Vanity of vanities, says Qoheleth, vanity of vanities!
All things are vanity!
- Eccl 1:2
All things are vanity!
- Eccl 1:2
King David's son, Qoheleth used this superlative to express the futility of the material world. Of course it probably was not actually the King's son who wrote this, but his name was invoked to give the book Ecclesiastes credibility, which was a perfectly acceptable practice in ancient Hebrew writing. The wisdom of this simple statement seems lost on twenty-first century man. Written 2,200 to 2,300 years ago Qoheleth utters near perfect prophecy for today.
Imagine for a moment that man's technological and scientific advancement suddenly came to a screeching halt. It is not that anything achieved to date would disappear, but rather that our quest for human-inspired perfection simply stopped. From this moment forward, there would be no new releases of Windows or Apple's operating system. Computers would get no faster. The cell phone would get no smaller. Cars would get no more fuel efficient. Man would not return to the moon. The iPod would hold no more gigabytes. HDTV would be as good as it ever got along with the 500-plus channels one could view. There would be no cure for cancer, AIDS, Parkinson's Disease or any other ailment whose mystery has not already been unraveled. What man has today, which is far more than any of his ancestors ever enjoyed and then some, would be what he would have tomorrow, but no more.
How would humanity's thought shift? If he could no longer improve his material external world, would he not be inspired to look upon the interior and spiritual realm? The lie of the age of the Enlightenment which brought about our age of rationalized, empirical thinking, is that man can figure out his world on his own. He only need devote more time, research, data-mining, and experimentation to achieve the ever-illusive peace of mind that always seems to remain hidden in the unknown. And all the while he forgets that he is a mortal being created by a divine, higher power. Modern man grows his own tree of knowledge and partakes of its fruit and deludes himself into believing that he can be like God. With such a mindset, the Creator becomes secondary.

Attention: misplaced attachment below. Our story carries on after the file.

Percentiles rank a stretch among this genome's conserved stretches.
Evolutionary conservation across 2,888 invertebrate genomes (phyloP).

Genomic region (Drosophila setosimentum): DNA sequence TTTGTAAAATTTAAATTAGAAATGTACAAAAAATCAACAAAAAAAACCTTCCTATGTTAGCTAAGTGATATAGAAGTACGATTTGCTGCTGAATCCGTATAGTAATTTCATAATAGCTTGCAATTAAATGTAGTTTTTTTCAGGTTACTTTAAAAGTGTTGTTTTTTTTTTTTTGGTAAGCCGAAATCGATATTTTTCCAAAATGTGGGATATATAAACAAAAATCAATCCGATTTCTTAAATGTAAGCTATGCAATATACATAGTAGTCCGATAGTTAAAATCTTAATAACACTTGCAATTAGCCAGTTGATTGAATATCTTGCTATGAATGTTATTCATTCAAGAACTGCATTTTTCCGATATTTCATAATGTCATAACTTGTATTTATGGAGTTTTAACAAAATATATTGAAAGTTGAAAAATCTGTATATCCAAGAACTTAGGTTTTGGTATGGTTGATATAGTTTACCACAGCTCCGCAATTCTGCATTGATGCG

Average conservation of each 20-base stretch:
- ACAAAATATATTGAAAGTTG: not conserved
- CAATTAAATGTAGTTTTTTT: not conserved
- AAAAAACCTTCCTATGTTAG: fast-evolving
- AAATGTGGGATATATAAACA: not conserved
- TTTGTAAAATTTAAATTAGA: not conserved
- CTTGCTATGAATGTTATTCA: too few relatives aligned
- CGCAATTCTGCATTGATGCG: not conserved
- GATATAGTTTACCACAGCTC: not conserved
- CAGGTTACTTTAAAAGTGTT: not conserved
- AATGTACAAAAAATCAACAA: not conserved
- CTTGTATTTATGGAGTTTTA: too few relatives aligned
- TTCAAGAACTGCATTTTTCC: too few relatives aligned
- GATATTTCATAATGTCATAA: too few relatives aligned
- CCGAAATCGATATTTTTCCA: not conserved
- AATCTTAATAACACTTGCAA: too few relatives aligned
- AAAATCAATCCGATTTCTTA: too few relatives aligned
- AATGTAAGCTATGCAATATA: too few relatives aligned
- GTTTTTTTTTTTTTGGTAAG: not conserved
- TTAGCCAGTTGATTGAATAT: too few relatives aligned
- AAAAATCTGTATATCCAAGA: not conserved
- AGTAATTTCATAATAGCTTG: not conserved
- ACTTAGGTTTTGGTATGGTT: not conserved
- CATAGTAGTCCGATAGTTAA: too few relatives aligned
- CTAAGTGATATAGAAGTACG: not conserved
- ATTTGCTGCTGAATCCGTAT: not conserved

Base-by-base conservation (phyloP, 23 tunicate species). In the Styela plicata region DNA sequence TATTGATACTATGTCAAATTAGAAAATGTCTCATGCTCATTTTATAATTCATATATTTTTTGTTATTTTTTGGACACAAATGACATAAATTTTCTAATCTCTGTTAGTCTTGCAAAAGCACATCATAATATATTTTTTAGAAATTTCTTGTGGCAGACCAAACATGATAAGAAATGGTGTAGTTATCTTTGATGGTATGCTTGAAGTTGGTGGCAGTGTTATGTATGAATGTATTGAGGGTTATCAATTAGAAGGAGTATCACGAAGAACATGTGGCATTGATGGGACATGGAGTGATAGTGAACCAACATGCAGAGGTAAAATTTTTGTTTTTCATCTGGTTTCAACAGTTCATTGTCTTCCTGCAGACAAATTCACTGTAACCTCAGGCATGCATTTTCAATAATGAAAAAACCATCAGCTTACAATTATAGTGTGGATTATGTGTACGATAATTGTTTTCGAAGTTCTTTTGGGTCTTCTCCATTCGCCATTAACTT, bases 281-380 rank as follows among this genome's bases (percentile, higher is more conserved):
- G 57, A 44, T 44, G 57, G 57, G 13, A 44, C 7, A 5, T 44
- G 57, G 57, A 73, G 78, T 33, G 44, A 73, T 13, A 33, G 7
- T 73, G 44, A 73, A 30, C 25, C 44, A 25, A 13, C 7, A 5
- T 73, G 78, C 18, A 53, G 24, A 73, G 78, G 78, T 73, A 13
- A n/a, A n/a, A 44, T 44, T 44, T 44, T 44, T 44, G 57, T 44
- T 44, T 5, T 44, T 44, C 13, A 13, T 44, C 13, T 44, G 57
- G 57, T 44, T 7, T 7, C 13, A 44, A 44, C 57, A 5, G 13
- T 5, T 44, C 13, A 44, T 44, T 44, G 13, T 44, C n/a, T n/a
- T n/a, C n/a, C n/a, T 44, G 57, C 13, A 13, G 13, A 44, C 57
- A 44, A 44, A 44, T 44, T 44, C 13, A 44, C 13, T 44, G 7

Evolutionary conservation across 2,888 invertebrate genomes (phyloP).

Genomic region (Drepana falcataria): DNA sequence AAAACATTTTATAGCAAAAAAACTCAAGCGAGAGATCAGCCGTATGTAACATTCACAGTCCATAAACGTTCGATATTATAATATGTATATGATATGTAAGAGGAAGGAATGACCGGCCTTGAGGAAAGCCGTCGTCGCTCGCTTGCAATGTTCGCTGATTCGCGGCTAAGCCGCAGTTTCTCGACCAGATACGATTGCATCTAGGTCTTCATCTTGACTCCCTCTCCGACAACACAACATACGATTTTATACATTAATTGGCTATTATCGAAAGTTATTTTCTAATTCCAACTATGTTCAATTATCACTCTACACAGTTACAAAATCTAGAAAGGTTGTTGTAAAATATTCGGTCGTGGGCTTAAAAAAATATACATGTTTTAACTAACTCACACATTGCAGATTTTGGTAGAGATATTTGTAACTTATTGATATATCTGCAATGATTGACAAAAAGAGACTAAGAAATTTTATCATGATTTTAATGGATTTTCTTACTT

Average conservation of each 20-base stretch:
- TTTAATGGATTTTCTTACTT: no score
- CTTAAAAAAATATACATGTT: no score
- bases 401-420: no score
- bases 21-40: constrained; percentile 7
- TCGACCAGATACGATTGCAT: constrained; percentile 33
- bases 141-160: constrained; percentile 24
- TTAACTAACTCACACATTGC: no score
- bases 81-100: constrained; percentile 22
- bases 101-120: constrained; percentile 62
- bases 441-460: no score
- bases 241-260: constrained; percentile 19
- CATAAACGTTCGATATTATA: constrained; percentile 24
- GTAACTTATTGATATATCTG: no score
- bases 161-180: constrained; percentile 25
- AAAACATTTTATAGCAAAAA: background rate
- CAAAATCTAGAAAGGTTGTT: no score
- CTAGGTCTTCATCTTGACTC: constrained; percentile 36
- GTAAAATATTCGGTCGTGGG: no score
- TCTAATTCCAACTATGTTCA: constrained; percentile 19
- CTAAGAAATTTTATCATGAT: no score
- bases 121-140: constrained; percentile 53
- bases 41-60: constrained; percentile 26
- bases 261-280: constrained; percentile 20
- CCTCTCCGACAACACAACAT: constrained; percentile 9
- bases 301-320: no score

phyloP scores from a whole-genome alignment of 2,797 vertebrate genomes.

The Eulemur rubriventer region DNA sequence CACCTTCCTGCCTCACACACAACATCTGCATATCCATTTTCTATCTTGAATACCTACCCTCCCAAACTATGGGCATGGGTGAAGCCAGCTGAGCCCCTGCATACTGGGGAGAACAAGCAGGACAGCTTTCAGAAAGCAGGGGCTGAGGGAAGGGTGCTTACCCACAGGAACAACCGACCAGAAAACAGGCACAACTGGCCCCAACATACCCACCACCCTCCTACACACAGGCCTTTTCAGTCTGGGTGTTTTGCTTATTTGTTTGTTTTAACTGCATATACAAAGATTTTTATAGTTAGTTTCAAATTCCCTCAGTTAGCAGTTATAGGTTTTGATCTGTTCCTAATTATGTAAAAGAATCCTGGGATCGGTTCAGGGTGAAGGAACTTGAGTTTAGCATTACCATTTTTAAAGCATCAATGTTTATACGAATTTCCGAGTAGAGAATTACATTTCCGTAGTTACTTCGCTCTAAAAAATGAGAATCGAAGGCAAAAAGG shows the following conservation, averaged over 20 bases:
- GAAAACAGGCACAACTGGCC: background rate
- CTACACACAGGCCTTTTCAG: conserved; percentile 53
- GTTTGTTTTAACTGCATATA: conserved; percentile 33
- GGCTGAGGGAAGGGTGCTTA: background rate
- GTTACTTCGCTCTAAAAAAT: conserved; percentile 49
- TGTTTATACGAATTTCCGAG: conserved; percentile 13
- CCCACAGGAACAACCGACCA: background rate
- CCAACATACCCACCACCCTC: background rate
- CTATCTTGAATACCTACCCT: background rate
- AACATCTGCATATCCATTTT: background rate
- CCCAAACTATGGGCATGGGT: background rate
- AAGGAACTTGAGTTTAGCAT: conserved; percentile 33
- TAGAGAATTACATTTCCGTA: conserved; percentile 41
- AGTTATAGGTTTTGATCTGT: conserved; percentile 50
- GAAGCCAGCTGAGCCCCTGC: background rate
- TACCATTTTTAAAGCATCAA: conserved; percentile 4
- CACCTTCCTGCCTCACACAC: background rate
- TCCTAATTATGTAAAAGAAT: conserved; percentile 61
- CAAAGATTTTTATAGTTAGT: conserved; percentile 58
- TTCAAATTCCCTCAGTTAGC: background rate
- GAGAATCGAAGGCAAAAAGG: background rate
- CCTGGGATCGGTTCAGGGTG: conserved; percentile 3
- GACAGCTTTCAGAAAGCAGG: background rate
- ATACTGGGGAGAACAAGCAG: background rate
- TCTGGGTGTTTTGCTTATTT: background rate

Man's ability to embrace science is a gift from God. Advancement in technology is good only if it is done for the glory of God's creation. The Internet can be used to spread the Gospel or spread pornography. What is a better use of the medical mind, curing cancer in children or solving erectile dysfunction in men? Does man spend billions of dollars ending hunger in the world or does he devote his time and resources to creating a better tasting dog food? Is luring consumers to the ultimate coffee drinking experience more important than inspiring people to shelter the homeless.
At what point, if ever, will man take a break, step back, and ask, "What has all of our invention really accomplished for our species?"
One answer that seems unlikely, today, is "It brought us closer to God."
And yet, that is the very purpose of the creative, inventive, unique, problem-solving, aptitude of the human brain. The Almighty gave man this gift of reason to deal with a fallen world. The gift was not given to perpetuate its fallen nature or make it worse. To use intelligence for any other purpose is to live Qoheleth's statement of vanity.